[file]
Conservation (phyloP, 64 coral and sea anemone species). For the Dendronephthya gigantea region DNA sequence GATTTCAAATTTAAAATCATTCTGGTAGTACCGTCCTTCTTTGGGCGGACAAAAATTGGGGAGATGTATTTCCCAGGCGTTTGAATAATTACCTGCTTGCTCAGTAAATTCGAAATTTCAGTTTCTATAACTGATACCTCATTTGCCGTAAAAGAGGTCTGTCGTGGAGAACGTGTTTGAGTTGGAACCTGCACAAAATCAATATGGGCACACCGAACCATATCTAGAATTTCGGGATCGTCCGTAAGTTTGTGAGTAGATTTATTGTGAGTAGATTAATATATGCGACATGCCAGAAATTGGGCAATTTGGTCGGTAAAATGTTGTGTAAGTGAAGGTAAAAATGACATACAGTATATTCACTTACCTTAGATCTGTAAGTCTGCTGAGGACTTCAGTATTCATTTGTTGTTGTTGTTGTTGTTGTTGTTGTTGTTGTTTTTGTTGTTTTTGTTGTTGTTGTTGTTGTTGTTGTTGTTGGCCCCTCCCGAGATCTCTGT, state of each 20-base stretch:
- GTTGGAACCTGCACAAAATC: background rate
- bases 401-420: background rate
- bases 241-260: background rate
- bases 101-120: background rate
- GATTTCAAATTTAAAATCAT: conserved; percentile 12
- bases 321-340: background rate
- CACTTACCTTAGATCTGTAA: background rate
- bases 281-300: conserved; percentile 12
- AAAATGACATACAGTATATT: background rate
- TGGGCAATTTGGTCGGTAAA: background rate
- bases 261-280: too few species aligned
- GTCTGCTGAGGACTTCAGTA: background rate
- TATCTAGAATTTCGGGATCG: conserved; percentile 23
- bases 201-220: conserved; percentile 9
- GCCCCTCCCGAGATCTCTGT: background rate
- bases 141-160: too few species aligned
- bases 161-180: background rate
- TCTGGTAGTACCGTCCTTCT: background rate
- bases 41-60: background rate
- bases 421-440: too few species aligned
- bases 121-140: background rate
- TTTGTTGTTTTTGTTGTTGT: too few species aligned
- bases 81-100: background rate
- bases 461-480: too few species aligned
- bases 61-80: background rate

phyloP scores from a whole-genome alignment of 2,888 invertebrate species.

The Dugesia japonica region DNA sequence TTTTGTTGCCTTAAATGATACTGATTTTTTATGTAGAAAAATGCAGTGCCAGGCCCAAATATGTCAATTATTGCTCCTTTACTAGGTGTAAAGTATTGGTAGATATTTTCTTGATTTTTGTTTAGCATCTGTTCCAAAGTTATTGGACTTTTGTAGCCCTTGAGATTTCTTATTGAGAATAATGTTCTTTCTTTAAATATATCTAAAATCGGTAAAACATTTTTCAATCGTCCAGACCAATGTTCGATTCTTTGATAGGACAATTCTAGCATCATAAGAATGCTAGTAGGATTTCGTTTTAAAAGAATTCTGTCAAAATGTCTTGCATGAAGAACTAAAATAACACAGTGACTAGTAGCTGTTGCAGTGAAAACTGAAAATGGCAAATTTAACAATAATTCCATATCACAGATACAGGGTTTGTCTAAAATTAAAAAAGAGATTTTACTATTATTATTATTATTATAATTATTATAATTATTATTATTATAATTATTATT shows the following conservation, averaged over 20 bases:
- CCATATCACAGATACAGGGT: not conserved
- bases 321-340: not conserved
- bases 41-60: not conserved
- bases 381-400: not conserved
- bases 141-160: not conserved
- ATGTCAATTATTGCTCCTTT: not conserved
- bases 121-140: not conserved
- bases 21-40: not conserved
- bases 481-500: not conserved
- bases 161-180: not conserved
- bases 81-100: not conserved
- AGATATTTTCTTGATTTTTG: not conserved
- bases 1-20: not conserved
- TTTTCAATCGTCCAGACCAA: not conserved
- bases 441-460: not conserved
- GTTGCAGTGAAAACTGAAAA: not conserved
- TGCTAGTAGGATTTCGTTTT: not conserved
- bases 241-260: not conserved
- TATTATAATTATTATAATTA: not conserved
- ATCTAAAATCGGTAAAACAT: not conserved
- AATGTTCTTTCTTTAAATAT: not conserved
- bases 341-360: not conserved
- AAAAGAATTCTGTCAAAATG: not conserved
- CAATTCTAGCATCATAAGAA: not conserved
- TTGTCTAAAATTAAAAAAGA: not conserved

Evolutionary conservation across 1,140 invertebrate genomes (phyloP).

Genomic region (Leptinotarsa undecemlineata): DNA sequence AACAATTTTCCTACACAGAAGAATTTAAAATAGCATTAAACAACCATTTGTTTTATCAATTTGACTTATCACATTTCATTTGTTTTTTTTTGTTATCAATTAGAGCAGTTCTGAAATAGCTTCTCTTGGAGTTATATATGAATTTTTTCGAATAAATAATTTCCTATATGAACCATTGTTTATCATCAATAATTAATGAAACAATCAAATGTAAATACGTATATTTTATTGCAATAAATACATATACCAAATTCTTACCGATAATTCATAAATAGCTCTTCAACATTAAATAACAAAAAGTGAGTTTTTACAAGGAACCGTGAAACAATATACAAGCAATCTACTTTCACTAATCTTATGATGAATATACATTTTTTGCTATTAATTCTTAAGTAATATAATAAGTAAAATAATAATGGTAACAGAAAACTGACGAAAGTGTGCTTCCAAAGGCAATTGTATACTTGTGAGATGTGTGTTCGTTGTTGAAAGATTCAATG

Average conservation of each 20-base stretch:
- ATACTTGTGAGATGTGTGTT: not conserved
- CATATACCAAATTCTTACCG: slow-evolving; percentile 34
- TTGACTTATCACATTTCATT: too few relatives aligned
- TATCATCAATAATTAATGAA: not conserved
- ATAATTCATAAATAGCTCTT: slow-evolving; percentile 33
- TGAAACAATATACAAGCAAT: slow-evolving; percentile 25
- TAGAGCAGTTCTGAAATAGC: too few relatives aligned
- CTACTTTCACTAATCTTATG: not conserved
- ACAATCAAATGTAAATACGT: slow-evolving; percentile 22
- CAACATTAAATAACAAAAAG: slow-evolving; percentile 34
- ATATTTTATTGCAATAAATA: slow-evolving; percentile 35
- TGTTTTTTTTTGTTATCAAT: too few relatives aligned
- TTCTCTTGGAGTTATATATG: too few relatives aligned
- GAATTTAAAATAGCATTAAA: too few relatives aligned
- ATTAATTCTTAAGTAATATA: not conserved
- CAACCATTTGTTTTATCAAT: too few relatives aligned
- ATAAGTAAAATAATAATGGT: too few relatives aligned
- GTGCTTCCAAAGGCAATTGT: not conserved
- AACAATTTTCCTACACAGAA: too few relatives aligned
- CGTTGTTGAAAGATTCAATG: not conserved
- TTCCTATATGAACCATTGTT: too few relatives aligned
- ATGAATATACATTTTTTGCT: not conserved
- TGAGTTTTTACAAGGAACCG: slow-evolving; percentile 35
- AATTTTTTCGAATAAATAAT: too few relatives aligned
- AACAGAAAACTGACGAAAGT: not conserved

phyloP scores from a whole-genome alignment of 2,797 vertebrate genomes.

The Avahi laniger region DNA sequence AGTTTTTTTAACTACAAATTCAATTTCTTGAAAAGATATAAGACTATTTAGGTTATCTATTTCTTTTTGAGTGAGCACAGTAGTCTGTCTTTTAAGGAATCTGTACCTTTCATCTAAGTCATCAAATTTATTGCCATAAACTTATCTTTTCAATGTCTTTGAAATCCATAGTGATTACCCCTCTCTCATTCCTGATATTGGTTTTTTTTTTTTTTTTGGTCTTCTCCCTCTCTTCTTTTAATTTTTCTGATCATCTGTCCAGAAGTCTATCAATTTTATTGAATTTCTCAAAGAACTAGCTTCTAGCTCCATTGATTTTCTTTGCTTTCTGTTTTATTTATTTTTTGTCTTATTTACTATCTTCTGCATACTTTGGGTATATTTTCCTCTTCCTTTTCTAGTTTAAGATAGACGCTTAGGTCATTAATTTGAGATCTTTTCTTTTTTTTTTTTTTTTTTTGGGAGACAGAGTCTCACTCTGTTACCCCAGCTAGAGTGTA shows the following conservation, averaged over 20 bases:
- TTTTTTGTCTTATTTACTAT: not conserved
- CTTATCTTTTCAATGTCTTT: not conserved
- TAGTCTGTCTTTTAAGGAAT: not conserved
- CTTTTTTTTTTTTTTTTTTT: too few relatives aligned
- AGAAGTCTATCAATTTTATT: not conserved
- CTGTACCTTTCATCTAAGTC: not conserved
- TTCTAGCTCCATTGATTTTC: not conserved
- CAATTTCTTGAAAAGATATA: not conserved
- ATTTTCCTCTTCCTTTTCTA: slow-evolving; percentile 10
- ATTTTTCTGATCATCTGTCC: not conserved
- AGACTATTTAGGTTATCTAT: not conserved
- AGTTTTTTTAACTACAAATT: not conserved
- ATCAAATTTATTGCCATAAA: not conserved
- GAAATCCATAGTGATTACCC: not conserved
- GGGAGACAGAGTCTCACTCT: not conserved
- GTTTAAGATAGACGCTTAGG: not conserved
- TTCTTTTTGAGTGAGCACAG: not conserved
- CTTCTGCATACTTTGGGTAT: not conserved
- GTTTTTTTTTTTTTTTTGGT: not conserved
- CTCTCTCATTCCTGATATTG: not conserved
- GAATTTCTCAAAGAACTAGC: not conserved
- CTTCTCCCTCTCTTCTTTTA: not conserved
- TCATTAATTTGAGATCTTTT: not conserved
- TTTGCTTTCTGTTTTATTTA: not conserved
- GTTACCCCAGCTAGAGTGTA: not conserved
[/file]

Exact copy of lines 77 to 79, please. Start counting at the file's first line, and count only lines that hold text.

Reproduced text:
- TTCCTATATGAACCATTGTT: too few relatives aligned
- ATGAATATACATTTTTTGCT: not conserved
- TGAGTTTTTACAAGGAACCG: slow-evolving; percentile 35